thumbnail Clean(er) and refreshed, Jon rides down the little river to meet me; not for the first or last time I reflect that he's a handsome fellow and paddles his craft with a certain grace.

thumbnail We circumnavigate the bay, exploring the water meadows, taking individual rambles ashore here and there. Jon is more fond of landing and bushwhacking about in the woods; I prefer to stay in the kayak and nose into every possible inlet and creek.

thumbnail The forest here is quite different from the serried ranks of conical conifers further inland. The trees seem ancient, alien; a pterodactyl passing over would not seem out of place here. [photo JK]

thumbnail Your humble narrator, enjoying the "model islands" on the far side of the bay. [JK]

thumbnail Full Moon with Mt Pender in the background...

thumbnail ... a view that Jon is enjoying.

Later on he'll tell me how he heard wolves playing in the woods -- cubs yipping and tussling -- and still later, that night, we'll both hear the music of the pack howling in the middle distance. (There are plenty of deer on these outer islands, and where there are deer there are wolves.) It's wonderful to be in this place -- about as close to wilderness as you can get any more, a place without visible relics of human habitation, a place where people are mostly not. Gillen was a notable anchorage for us and I have put it on my list of places I want to come back to in Taz :-)

thumbnail July 12 -- we leave Gillen bound for Hodgson Cove. The fog has closed in again; we travel in a gray world. As in coastal California, the fog bank rolls in overnight or in the morning and back again (to some unpredictable distance) by late afternoon.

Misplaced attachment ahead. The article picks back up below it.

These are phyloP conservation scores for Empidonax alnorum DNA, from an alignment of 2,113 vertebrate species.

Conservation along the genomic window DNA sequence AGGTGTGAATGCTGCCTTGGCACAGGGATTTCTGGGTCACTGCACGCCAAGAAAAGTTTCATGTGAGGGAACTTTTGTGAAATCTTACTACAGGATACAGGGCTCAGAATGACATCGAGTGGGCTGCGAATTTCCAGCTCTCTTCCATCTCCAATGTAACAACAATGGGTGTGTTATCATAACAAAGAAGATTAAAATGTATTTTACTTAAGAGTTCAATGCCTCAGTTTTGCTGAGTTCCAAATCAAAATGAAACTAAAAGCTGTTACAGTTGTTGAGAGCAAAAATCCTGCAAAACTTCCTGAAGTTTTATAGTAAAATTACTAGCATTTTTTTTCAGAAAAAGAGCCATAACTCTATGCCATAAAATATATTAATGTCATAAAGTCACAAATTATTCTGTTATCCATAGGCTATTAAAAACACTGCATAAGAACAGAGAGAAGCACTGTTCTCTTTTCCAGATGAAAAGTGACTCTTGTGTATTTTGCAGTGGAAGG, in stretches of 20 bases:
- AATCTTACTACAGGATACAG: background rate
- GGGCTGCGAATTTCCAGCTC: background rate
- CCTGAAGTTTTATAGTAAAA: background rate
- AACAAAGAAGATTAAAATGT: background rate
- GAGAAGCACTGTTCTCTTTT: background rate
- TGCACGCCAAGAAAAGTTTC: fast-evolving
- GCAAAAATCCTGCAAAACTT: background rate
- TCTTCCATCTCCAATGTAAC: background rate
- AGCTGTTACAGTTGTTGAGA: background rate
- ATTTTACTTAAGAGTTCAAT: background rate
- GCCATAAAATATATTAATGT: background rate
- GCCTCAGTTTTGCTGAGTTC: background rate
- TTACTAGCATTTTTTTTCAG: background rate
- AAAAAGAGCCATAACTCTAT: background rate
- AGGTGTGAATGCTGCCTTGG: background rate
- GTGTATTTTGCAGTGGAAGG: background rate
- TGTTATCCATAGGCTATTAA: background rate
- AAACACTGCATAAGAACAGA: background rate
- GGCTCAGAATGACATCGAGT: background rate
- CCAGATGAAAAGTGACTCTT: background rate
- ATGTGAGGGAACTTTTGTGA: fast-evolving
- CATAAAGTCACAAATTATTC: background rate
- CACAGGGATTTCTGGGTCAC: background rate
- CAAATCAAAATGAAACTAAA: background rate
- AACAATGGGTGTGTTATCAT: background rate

thumbnail On the way we pass Campania Island and Mount Pender, and the fog breaks up for a while -- a little sigh of longing from Jon, who really would like to stop there and do some mountain climbing. I say I don't see why we shouldn't, but he reminds me that I'm the one who wants to be back in Nanaimo by mid-August, and if we keep taking extra days here and there we won't make it back on schedule. [JK]

thumbnail Jon takes a couple of wistful pictures of Campania, and I resolve that "next time" we will go there and stay a day or two, so he can climb that mountain at last. Meanwhile we press on to Hodgson Cove...

thumbnail ... a large quiet bight behind a narrow and slightly tricky entrance. If memory serves, on the way in Jon tried to pass on the wrong side of an islet; this was most uncharacteristic, as his navigation is usually meticulous and accurate. I was standing lookout on the bow, waving frantically at the helmsman as Full Moon slowly approached some unfriendly looking rocks :-) Jon deftly stopped the boat and backed away for a second try. In these remote places, the consequences of error might be severe indeed; we are both relieved to get the hook down without further incident. Once inside, we found a landlocked anchorage of perfect calm and peace. Jon took a nap and I wandered off in my kayak for a look around.

thumbnail Mirror calm and utterly silent, the anchorage seemed far more than just a few hundred miles distant from the urban world (we have travelled some 400 miles from Nanaimo at this point). Multiple bays and islets invited more exploration, but... as usual, we had to move on. The following day we would head north and east to Oona River on Porcher Island via Petrel Channel -- our last stop before Prince Rupert.